As for the £350 in '93, I'll bet you can double that now :-( but it's still going to be worth it, if LL then sees reason. Perhaps he's just trying it on...

          Comment


            #6
            I agree, haven't a clue what the survey would cost you now, but nothing ventured nothing gained and you might frighten him into submission if you get an official report of all the work needed to make the place worth what he thinks it is!

            Out of courtesy, perhaps you could ask him if he would mind you getting a survey done ... the thought of what it might reveal could make him see sense before you go to the expense!

            Comment


              #7
              Be careful !

              Landlord has made his house more expensive if you want to buy it, so he thinks
              you cant afford it, and would rather have you out, and someone else to buy the
              property.

              So you could end up paying for a survey, and he says, sorry, am selling to someone
              else -- please leave.
              He does NOT have to sell to you, and it's clear he does not want to.

              R.a.M.

              Comment


                #8
                Originally posted by ram View Post
                Be careful !

                Landlord has made his house more expensive if you want to buy it, so he thinks
                you cant afford it, and would rather have you out, and someone else to buy the
                property.

                So you could end up paying for a survey, and he says, sorry, am selling to someone
                else -- please leave.
                He does NOT have to sell to you, and it's clear he does not want to.

                R.a.M.
                Or conversely, he could be trying to play on the fact that OP is settled and happy in the property, so hoping to ask for more that he would get on the open market, and gamlbing that OP would pay it rather than lose his home or have the hassle of moving.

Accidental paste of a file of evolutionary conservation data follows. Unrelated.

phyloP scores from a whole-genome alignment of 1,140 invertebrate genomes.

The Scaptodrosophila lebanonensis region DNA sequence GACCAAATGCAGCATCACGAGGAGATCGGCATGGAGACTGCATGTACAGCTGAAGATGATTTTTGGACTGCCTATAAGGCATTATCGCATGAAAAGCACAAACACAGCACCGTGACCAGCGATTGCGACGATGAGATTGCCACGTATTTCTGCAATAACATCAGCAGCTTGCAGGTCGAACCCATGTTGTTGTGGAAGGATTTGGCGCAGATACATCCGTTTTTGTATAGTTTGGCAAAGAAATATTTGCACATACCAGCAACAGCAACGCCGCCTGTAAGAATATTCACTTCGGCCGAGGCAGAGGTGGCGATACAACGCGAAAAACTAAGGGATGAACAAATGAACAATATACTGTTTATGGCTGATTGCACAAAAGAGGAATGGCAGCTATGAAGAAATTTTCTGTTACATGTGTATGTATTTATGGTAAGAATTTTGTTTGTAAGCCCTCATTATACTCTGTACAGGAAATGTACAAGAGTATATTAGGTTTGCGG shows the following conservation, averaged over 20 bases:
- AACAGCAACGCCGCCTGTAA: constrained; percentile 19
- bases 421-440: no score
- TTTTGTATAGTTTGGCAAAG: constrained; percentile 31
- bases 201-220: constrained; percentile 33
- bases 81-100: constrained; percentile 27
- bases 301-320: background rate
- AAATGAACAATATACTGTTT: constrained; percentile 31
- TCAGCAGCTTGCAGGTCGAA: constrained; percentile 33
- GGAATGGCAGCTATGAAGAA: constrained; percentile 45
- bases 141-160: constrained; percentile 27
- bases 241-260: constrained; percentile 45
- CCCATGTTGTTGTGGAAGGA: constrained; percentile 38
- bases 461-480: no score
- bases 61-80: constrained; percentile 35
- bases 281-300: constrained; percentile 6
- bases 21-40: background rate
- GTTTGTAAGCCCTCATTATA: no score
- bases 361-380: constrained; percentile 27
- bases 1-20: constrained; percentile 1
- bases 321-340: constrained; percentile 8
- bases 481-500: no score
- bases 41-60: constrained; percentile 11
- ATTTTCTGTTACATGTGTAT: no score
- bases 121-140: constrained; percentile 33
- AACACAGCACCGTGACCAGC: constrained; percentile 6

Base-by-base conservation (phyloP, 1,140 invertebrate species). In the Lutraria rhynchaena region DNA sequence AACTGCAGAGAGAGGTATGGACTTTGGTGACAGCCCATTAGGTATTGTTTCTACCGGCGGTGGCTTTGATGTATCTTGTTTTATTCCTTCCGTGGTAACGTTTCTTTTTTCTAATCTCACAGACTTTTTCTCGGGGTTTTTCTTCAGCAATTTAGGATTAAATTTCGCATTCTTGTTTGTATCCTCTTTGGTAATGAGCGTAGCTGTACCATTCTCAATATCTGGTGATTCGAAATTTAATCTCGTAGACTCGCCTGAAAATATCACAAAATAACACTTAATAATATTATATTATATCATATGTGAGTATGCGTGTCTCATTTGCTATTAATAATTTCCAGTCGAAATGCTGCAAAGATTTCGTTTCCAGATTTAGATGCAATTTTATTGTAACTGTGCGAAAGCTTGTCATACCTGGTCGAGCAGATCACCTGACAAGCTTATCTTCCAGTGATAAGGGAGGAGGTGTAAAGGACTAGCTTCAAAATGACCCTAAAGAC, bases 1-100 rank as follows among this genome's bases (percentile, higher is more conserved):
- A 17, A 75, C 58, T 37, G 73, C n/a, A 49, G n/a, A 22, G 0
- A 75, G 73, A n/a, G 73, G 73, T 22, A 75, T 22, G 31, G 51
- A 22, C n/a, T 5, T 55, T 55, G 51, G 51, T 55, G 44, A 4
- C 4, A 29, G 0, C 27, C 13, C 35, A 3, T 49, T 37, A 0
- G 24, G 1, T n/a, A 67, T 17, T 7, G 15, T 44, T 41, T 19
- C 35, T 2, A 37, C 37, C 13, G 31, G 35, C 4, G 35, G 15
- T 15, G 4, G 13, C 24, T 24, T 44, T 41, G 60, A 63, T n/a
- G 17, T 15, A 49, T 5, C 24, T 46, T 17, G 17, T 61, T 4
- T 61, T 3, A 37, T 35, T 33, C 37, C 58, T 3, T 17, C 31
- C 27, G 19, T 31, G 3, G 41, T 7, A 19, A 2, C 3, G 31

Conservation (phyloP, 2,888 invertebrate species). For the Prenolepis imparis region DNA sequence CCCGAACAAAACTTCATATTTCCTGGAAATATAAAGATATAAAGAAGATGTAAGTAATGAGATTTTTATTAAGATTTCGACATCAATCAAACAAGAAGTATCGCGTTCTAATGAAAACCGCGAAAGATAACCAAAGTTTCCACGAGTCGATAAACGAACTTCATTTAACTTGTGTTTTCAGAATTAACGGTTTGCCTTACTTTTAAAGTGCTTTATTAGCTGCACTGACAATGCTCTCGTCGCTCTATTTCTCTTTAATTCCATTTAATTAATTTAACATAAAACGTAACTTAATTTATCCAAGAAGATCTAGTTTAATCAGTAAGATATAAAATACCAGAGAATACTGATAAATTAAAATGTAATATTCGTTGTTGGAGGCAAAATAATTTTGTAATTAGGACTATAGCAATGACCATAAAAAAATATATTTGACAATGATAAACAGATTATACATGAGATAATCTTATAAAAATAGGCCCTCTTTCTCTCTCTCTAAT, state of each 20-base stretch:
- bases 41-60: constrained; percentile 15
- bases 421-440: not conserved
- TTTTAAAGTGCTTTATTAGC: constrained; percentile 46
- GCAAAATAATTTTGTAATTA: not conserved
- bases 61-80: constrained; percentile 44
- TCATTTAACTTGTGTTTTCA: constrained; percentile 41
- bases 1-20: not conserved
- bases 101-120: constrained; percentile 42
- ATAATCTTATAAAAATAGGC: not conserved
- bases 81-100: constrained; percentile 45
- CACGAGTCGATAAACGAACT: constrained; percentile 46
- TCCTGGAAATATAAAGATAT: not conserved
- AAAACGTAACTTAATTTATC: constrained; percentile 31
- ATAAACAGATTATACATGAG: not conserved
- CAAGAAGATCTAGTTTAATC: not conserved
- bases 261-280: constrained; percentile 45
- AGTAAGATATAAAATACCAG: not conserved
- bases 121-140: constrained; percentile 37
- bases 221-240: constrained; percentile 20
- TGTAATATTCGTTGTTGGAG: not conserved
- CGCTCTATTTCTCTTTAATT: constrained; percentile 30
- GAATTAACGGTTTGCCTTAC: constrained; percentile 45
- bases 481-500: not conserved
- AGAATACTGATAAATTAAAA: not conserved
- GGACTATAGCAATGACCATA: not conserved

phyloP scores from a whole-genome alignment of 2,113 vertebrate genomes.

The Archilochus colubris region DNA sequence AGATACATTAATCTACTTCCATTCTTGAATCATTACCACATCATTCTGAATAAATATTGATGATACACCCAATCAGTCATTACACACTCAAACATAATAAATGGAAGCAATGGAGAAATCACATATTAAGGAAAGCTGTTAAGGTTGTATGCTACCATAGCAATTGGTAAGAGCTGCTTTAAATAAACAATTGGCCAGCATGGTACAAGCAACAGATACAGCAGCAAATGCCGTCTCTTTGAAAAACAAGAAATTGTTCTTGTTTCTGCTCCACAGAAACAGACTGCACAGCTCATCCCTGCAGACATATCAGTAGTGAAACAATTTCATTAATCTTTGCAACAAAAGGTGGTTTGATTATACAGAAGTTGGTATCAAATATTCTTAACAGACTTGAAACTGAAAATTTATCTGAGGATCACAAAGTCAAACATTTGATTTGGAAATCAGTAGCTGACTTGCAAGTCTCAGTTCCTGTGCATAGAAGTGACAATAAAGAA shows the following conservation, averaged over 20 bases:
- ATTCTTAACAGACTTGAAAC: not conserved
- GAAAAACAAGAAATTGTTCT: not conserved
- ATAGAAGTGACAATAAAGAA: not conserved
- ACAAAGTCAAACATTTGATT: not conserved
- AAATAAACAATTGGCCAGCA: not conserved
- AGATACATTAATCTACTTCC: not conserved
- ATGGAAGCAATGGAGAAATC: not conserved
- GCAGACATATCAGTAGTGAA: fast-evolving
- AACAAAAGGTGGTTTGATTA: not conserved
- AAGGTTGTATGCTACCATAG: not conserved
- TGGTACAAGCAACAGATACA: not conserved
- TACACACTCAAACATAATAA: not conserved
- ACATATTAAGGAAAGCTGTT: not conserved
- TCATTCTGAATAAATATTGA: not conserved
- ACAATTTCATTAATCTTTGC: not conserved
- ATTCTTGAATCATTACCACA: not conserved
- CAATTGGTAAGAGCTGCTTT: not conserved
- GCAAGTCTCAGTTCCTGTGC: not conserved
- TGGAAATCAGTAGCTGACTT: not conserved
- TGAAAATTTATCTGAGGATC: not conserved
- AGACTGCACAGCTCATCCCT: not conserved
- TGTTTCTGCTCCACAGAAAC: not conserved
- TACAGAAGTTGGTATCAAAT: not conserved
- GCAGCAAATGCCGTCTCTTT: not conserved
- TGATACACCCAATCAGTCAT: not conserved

Could work either way. I am not telling OP to get a survey, I am sure they are adult enough to decide for themselves whether its a risk worth taking.

                Comment


                  #9
                  A full structural may be advisable when buying any house, but you already have some intimate knowledge of this property.

                  Check 'Up my Street' website for recent sales of similar properties in the area, decide what is a reasonable offer and knock off 10% for sellers saving on EA fees etc.

                  If son is acting as Executor for father's Will he has a duty to other beneficiaries to obtain best price in a reasonable time. If not, then did father leave a Will and who is the Executor? To whom
                  are you now paying your rent?

                  Comment


                    #10
                    Originally posted by LesleyAnne View Post
                    Or conversely, he could be trying to play on the fact that OP is settled and happy in the property, so hoping to ask for more that he would get on the open market, and gamlbing that OP would pay it rather than lose his home or have the hassle of moving.
                    "Rip off Britain" comes to mind.

                    but no one in their right mind would pay 40% more for a house that is / could be
                    advertised on the open market for 40% less.

                    its a none starter. I hope the Hnev does not decide to pay 40% more than the
                    house is worth, as that's financial suicide as well as idiotic.

                    Comment


                      #11
                      By the way OP, if you do decide not to buy, the notice your LL's son will issue you does not mean you need to move out. He must get a court order to end your tenancy, and you are quite legally able to remain in the property until he does, so do not feel pressured to move out - or even allow anyone to view it, until then!